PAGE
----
As far as osx (10.5) I've never even used that line, and I always get an accelerated context, so I don't think you have to worry about that.
I don't think SDL can give you an unaccelerated OpenGL context under OS X - lord knows I tried hard enough, when I needed the software renderer for debugging.

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Quote:

As far as osx (10.5) I've never even used that line, and I always get an accelerated context, so I don't think you have to worry about that.
I don't think SDL can give you an unaccelerated OpenGL context under OS X - lord knows I tried hard enough, when I needed the software renderer for debugging.[/quote]
if u hide the opengl driver (rename it) + stick a software driver in the path eg mesa, then that will be used

btw Ive never used SDL_GL_ACCELERATED_VISUAL + all my stuff has worked fine on various PCs
I just had a look at what it does, + I can see where it can cause a problem, if something with the pixelformat is not 100% it appears to bail completely (giving u software), Ideally u should handle this case yourself (i.e. choose another pixelformat) but personally I wouldnt worry about it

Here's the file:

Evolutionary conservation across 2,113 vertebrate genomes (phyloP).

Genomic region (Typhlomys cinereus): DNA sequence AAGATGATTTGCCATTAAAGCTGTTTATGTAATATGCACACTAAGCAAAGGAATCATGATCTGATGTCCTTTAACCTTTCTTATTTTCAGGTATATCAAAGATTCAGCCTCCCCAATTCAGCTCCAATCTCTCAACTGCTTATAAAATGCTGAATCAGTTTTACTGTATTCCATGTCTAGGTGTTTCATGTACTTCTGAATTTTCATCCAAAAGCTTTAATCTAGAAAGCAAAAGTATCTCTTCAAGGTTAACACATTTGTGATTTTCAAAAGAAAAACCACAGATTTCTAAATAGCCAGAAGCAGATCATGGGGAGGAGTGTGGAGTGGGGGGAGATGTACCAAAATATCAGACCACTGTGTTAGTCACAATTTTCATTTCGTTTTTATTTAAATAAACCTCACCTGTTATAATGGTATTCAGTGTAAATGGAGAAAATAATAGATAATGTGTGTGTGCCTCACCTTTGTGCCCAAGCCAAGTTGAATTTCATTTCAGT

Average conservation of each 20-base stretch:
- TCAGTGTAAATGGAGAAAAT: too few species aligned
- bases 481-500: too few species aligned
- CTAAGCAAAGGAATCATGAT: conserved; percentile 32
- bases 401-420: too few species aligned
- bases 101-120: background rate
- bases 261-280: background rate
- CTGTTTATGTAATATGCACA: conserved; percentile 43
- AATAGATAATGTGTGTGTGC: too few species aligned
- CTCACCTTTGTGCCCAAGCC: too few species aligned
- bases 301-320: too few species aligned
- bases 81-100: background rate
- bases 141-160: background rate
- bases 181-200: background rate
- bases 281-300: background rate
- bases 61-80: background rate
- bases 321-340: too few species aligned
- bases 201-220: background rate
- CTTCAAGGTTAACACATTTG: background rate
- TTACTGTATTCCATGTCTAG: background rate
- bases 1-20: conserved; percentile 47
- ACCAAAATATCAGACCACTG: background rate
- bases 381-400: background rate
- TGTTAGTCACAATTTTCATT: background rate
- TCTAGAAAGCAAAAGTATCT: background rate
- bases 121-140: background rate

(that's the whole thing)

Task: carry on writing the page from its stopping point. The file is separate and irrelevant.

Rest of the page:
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Quote:
Original post by zedz
Quote:
Quote:
As far as osx (10.5) I've never even used that line, and I always get an accelerated context, so I don't think you have to worry about that.
I don't think SDL can give you an unaccelerated OpenGL context under OS X - lord knows I tried hard enough, when I needed the software renderer for debugging.
if u hide the opengl driver (rename it) + stick a software driver in the path eg mesa, then that will be used
Why would I want to do that? Apple's own software renderer is 100x more capable than MESA, and generally faster as well. I have always wondered why none of these windowing toolkits expose a setting to select it.

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Ive no idea how apples software gl version performs, yes perhaps it is faster
but a reason to use mesa
A/ same on apple/ms/linux
B/ open source

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Quote:
Original post by zedz
Ive no idea how apples software gl version performs, yes perhaps it is faster.
Only marginally faster, from what I have seen, but it does tend to support a wider set of extension that MESA, and is always installed on all Macs, so why replace it?
Quote:
A/ same on apple/ms/linux
OpenGL is already a cross-platform API - I don't see a point to using a cross-patform implementation.
Quote:
B/ open source
That is only an advantage if you plan to change the source, and I have no intention of rewriting an OpenGL implementation - that is why I use a 3D API in the first place.